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  1. 1. International Journal of Engineering Research and DevelopmentISSN: 2278-067X, Volume 1, Issue 1 (May 2012), PP 16-21www.ijerd.com Ultimate Shear Strength of Fibrous Moderate Deep Beams without Stirrups Mr. V. R. Patel1, Bhavin R. Mojidra2, Dr. I. I. Pandya3 1,2 ME civil (Structural Engineering), Assistant Professor, Applied Mechanics and Structural Engineering Department, Faculty of Technology and Engineering. The M.S.University, Vadodara.3 Reader, Applied Mechanics and Structural Engineering Department, PhD (Structural Engineering), the M.S.University, Vadodara.Abstract––This paper investigates the shear strength of Steel Fiber Reinforced Concrete (SFRC) moderate deep beamswithout stirrups having span to depth ratio 2.0, 2.4, 3.0, 4.0. The 12 numbers of beams were tested. 12 numbers of beamswere tested to failure under two point symmetrical loading. A complete shear deformational behavior along with load-deflection response, crack patterns and modes of failure is studied experimentally. Shear strength is evaluated usingempirical equations proposed here in this work for estimation of ultimate shear strength of moderate deep beams withoutstirrups. Experimental results of ultimate shear strength are compared with theoretical results calculated from proposedequation proposed. The comparison shows that the equation proposed here provides the most accurate estimates of shearstrength. In addition to concrete strength, the influence of other variation such as fiber factor, span to depth ratio,longitudinal steel ratio and size effect is considered in the proposed equation.Keywords–– Steel Fiber Reinforced Concrete, Moderate deep beams, Ultimate shear strength, Crack patterns and modesof failure. I. INTRODUCTION ACI-ASCE1 committee 426 classifies a beam with a shear span-to-depth ratio a/D less than 1.0 as a deep beam and abeam with a/D exceeding 2.5 as an ordinary shallow beam. Any beam in between these two limits is categorized as amoderate deep beam. An attempt has been made through the study to understand the complex but most significant shearresponse of moderate deep beams under fibrous matrix. Because of their proportion they develop mechanism of sheartransfer quite different from that in slander beams and their strength is likely to be controlled by shear rather than flexureprovided with nominal amount of longitudinal reinforcement. Prominent researchers 4, 5, 6 have carried out numerousinvestigations and reports were published regarding the strength and the load-deformation behavior of R.C.C. deep beamsbut a very few research work have been done to study shear behavior of FRC moderate deep beams particularly usingsteel fibers. Moderate deep and deep beams are shear predominant members and generally fail in brittle shear mode 7, 8, 10.The addition of steel fibers to a reinforced concrete beam is known to increase its shear strength and, if sufficient fibersare added, a brittle shear failure can be suppressed in favor of more ductile behavior. The use of steel fibers is particularlyattractive if conventional stirrups can be partially eliminated, which reduces reinforcement congestion. Investigators 2, 3, 9have also developed empirical expressions for calculating shear strength. II. RESEARCH SIGNIFICANCE The application of fiber to R.C.C. structural members would be one of the major areas of use in structuralengineering. The fibers to R.C.C. have got an existing future in construction in days ahead. The objective of the presentexperimental investigation was to evaluate ultimate shear strength of Steel Fiber Reinforced Concrete moderate deepbeams without stirrup. The purpose of this article is to present the results of investigations where the stirrups werereplaced by steel fibers as shear reinforcement. The object was also to understand the deflection and the crackingbehavior of SFRC moderate deep beam without stirrups. III. EXPERIMENTAL INVESTIGATIONTest materials Ordinary Portland cement of 53 grade, natural river sand having fineness modulus of 2.8 and maximum size of 4.75mm as a fine aggregate, and natural basalt gravel of maximum size 20 mm as coarse aggregate were used. The concretemix proportion was 1:1.5:3.0 (cement: fine aggregate: coarse aggregate) by weight with fiber volume fraction of 1 % byvolume of concrete and water cement ratio of 0.45 kept constant for all beams. The Flat corrugated type (FCT) Steelfibers were used. All beams were provided with anchor bars along with nominal 0.38 % by volume of concrete HYSDbars of grade Fe 415 as main longitudinal tension reinforcement without any web reinforcement. There were three seriesof beams and for each series six cubes (150 mm x 150 mm x 150 mm) and eight cylinders (four cylinders forcompressive strength and four cylinders for splitting strength, 150 mm diameter and 300 mm height) were cast as controlspecimens. All specimens were cured at least for 28 days. 16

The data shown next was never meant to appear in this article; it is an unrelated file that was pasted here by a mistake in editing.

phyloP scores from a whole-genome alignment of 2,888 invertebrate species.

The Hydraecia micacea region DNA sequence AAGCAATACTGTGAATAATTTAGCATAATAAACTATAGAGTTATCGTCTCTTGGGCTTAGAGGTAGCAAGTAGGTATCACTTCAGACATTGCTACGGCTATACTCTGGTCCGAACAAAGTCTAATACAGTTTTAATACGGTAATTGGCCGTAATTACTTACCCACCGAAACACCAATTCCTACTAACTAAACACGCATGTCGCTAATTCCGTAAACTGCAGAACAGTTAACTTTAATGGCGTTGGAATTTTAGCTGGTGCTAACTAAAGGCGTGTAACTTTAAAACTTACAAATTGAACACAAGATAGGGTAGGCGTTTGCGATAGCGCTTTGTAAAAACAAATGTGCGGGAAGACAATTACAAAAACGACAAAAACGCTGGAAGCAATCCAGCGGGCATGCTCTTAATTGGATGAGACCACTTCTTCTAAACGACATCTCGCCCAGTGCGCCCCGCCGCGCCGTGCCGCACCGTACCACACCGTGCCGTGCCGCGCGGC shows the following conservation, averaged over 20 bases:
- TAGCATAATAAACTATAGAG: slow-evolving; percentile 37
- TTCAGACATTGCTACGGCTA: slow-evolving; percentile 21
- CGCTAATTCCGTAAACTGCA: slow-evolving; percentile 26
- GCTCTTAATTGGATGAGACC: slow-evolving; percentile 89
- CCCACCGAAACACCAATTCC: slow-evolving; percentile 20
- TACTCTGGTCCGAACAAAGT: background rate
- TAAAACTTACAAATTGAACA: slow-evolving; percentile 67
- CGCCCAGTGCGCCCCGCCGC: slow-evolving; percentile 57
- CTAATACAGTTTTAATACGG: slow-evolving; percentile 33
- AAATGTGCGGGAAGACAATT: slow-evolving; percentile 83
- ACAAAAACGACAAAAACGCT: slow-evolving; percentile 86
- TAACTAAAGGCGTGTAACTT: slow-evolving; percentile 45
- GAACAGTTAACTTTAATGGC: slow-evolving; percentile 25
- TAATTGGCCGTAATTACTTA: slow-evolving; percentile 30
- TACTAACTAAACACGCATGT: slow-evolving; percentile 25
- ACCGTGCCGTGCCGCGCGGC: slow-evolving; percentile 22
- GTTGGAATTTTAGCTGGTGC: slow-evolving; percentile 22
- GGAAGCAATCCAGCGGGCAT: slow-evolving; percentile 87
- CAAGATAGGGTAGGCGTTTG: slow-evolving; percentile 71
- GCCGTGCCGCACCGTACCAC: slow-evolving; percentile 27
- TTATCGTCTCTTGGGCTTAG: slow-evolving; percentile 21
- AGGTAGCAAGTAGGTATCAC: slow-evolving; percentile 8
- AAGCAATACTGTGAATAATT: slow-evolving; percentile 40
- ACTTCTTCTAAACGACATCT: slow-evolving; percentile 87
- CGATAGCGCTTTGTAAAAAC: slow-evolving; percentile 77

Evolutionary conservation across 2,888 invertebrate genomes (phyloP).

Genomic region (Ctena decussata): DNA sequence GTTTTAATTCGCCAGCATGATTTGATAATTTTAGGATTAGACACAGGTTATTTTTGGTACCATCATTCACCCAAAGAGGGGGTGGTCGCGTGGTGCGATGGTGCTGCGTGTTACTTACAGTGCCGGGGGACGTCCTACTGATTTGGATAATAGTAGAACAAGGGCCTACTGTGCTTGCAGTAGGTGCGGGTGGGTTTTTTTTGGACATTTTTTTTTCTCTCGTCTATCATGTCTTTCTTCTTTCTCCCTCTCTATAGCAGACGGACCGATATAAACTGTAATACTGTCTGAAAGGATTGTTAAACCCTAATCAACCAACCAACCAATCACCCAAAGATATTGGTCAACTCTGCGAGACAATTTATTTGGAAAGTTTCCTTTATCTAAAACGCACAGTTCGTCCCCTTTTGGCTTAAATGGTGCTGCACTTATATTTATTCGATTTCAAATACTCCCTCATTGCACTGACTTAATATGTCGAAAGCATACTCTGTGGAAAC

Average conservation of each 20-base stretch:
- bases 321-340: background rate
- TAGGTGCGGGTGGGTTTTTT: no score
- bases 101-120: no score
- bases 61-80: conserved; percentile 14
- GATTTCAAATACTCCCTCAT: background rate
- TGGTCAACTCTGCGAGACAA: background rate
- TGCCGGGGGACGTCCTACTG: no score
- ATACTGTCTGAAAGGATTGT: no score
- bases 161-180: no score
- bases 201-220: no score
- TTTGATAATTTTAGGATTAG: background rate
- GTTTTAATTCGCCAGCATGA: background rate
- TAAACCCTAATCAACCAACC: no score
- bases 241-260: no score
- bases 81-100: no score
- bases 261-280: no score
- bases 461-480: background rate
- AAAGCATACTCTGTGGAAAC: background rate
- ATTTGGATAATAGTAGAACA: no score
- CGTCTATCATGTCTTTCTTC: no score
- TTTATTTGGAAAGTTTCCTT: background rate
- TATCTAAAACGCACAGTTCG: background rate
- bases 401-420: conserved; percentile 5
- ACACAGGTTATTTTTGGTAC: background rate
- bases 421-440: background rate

2. 2. Ultimate Shear Strength of Fibrous Moderate Deep Beams without StirrupsSpecimen Details Testing was carried out on 12 beams, Beams were simply supported on constant effective span of 1200 mm. 12numbers of beams were tested under two point concentrated symmetrical loads. All the beams were having constantoverall span and width of 1300 mm and 150 mm respectively. There were four series of beams having different depths of300 mm, 400 mm, 500 mm, and 600 mm and each series comprised of three beams. The beam notation “D50 S1” denotesthe beam having overall depth D of 50 cm and S1 denotes series 1.Testing Procedure The beams were kept on universal testing machine and leveled horizontally with level tube. The beams were testedunder gradually applied load on Universal Testing machine (UTM). Three dial gauges (Least Count = 0.01 mm) wereused at the bottom of beam to measure the deflections as shown in Fig. 1. Initiation or appearance and propagation ofcracks, first crack load, ultimate load and modes of failure of beam were noted. At every stage of loading the process ofdetecting and marking of new cracks and measuring the propagation of all cracks were continued up to the failure of thebeam. Fig. 1– Loading diagrams for 2P arrangement. IV. ANALYTICAL INVESTIGATIONProposed equation The improvement in shear strength of fibrous concrete depends on four factors. These are Density of fiber (ρf),length of fiber (lf), diameter of fiber (df), and the extent of bond between the fiber and matrix ( β ). The influence of thesefour factors incorporated in to combined parameter called Fiber factor F given by …..………..…………………………..…………………...… (A) Where β is the bond factor that accounts for differing bond characteristics of the fiber. Based on large pullout tests βhas been assigned a relative value of 0.5 for fibers having circular cross section, 0.75 for crimped or hooked fibers and1.0 for indented fibers. In the present study the ultimate shear strength of steel fiber reinforced concrete moderate deep beams was definedas the sum of shear strength contribution by concrete and shear strength contribution by fibers.Th e u l t i mat e s h e ar s t r en gt h o f S t e e l fi b e r s ( F l at Cor r u ga t e d T yp e ) Re i n f or ce d c on cr e t emod e r a t e d e e p b e a m [S F RC ( F CT) ] is ca l cu l a t e d a s : … …. . …… … …… … …… … …… … …. …… … …. … ……… … … ( 1 )Wh e r e , … … …. .. …… … …… … …… … …… … …… … …… . ……… … … …… .. (2 )An d X1 0 - 6 … … . . …… . …… .. . …… ( 3 ) 17